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Is MINT the next BRIC?

In 2001, British economist Jim O’Neill coined the now ubiquitous acronym ‘BRIC’, to stand for the four emerging economies of Brazil, Russia, India and China, which he suggested were all poised for massive economic growth. Earlier this year, O’Neill came out of retirement to generate buzz about ‘MINT’ – that’s Mexico, Indonesia, Nigeria and Turkey to the uninitiated – as the next generation ‘ones to watch’ in the coming twenty years.
So what does this mean to the healthcare market and to us as market researchers?  With almost 40% of studies conducted by Research Partnership last year having included at least one emerging market, we are well aware that growing economies often translate to growing spend on healthcare and pharmaceuticals – and therefore increasing interest from our clients.  And we in the Emerging Markets team recognise that emerging markets are much more than BRIC, having conducted research in 28 other emerging markets in the last year (including Mexico, Turkey and Indonesia). 

While we were initially surprised at Nigeria’s inclusion, according to the 2012 UN World Population Prospects report, its population is predicted to surpass that of the US by 2050.  As we have seen in markets like India, the sheer number of people can mean countries can be important players even when only a tiny fraction of the population can afford premium-priced pharmaceuticals. 

In the context of healthcare, however, applying a broad-brush approach and assuming that economic growth automatically results in huge opportunity for the pharmaceutical industry may overlook important demographic, socio-political and healthcare system differences that may influence market potential.  For example, the population of Indonesia is overwhelmingly young, so it has a very different disease profile from some of the other emerging markets in the region, such as China. If we look back at the trends we have seen in the BRIC markets since they were so-named, the pharmaceutical industry has faced different challenges in each of them. For example: governmental promotion of generics in Brazil, heavy pharmaceutical marketing restrictions in Russia, controversial patent legislation in India and the recent clampdown on industry corruption in China.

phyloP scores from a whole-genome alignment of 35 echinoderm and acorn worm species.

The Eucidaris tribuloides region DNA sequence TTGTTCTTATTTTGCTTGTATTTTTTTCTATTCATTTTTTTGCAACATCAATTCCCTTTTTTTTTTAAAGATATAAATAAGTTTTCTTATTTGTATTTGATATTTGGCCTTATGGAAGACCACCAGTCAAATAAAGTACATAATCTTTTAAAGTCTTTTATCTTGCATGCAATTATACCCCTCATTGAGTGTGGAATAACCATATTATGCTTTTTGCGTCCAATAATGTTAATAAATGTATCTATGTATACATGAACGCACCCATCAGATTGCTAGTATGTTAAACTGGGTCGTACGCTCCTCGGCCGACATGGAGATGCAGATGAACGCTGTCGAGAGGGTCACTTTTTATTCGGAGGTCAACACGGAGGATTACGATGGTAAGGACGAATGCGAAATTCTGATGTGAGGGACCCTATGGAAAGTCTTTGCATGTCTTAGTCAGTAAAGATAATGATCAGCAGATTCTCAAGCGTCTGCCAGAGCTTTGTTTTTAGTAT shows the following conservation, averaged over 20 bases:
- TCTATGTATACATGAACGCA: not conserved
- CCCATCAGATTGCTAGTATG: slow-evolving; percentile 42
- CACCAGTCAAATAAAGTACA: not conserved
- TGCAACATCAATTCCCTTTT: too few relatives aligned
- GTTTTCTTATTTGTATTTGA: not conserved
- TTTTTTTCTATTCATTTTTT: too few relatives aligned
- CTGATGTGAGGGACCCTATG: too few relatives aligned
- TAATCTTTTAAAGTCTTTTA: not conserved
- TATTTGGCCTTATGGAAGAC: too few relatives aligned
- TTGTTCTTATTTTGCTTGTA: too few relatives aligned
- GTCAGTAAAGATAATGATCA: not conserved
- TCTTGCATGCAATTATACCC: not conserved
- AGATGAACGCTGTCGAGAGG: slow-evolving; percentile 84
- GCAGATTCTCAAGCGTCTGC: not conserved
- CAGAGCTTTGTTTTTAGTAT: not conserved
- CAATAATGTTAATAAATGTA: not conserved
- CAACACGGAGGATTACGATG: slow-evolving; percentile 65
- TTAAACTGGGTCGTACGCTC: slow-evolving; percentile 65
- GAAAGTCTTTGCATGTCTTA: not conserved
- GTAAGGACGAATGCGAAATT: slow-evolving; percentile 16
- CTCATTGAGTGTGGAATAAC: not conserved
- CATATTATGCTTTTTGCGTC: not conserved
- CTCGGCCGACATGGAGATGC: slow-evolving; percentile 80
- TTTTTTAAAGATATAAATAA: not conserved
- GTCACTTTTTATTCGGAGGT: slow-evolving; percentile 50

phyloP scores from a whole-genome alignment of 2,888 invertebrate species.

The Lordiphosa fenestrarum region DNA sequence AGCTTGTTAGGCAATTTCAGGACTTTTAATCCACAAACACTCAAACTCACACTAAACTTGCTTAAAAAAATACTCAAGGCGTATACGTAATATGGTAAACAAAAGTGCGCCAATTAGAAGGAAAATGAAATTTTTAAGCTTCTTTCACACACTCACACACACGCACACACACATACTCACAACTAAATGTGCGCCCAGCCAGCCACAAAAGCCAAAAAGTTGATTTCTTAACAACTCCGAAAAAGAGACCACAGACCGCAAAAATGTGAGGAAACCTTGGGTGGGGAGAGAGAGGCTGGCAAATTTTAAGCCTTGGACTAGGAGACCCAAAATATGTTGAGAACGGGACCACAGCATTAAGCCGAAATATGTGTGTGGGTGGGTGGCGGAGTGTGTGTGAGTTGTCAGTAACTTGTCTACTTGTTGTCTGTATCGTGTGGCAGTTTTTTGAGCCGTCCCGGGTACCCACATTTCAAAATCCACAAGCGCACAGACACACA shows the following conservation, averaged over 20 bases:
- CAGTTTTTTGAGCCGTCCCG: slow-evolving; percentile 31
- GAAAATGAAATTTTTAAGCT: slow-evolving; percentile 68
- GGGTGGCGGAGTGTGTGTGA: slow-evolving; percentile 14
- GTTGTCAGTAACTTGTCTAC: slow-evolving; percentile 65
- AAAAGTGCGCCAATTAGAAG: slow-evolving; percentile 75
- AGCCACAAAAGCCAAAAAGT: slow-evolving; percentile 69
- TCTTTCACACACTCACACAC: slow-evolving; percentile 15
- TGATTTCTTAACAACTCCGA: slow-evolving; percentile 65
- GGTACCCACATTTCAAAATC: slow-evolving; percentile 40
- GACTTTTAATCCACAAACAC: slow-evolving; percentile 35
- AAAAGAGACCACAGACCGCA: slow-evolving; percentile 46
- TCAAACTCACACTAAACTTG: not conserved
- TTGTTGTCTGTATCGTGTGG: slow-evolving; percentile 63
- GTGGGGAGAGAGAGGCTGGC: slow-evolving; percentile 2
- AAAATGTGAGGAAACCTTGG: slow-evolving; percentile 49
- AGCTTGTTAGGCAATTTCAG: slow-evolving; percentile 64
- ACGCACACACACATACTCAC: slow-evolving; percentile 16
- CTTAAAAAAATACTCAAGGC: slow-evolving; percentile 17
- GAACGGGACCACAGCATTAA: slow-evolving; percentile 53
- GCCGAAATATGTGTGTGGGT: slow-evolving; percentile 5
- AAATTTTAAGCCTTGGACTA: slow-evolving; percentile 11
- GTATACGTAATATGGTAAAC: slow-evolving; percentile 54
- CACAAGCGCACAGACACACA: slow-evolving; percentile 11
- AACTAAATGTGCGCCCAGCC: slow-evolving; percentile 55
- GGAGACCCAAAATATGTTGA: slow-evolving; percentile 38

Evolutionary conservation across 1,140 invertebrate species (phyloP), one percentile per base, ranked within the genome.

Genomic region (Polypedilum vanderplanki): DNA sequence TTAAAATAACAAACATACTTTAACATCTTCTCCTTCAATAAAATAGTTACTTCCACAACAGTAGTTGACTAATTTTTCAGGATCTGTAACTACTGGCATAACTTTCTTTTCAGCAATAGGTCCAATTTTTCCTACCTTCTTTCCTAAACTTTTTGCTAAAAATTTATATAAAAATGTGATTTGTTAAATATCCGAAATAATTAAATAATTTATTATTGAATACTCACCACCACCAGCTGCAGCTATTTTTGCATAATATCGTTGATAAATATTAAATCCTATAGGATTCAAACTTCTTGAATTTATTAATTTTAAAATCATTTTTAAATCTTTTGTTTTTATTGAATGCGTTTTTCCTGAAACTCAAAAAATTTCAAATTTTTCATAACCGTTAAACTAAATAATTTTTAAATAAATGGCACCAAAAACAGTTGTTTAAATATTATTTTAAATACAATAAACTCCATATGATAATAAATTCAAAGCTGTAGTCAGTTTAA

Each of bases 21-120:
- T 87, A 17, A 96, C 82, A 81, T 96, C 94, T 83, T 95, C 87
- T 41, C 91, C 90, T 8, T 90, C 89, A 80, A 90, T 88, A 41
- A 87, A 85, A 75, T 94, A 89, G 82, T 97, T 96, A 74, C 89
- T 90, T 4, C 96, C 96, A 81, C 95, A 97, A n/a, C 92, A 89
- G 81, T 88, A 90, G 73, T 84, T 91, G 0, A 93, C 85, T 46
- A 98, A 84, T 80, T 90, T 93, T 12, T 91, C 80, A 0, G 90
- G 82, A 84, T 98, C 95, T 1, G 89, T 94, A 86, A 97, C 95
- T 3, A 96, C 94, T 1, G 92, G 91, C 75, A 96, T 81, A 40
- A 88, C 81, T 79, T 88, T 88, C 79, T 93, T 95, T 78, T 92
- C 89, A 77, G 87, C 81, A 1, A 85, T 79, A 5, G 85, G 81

Among the MINT markets, the political conflict in Nigeria’s Northern States remains fragile, the Mexican drug war is an ongoing drain on the economy, while both Turkey and Indonesia have struggled with conflict arising from Islamic extremism in recent years).  We in the Emerging Markets team have recently seen stronger interest in the traditionally less-feted markets of Vietnam, Colombia and Saudi Arabia.  

Therefore while MINT undoubtedly provides an interesting indication of where future work may come from and where we can consider developing our capabilities, we by no means see it as an exclusive or definitive list of emerging markets that will prove important for healthcare market research in the coming decades.

We will continue to monitor the MINT market, and aim to examine each of the markets in more detail in future blogs – watch this space!

Research Partnership is one of the largest independent healthcare market research and consulting agencies in the world. Trusted partner to the global pharmaceutical industry, we use our expertise and experience to deliver intelligent, tailor-made solutions. We provide strategic recommendations that go beyond research, helping our clients to answer their fundamental business challenges. 

Research Partnership is one of the largest independent healthcare market research and consulting agencies in the world. Trusted partner to the global pharmaceutical industry, we use our expertise and experience to deliver intelligent, tailor-made solutions. We provide strategic recommendations that go beyond research, helping our clients to answer their fundamental business challenges. Find out more here: http://bit.ly/1F7qLGR

2nd April 2015

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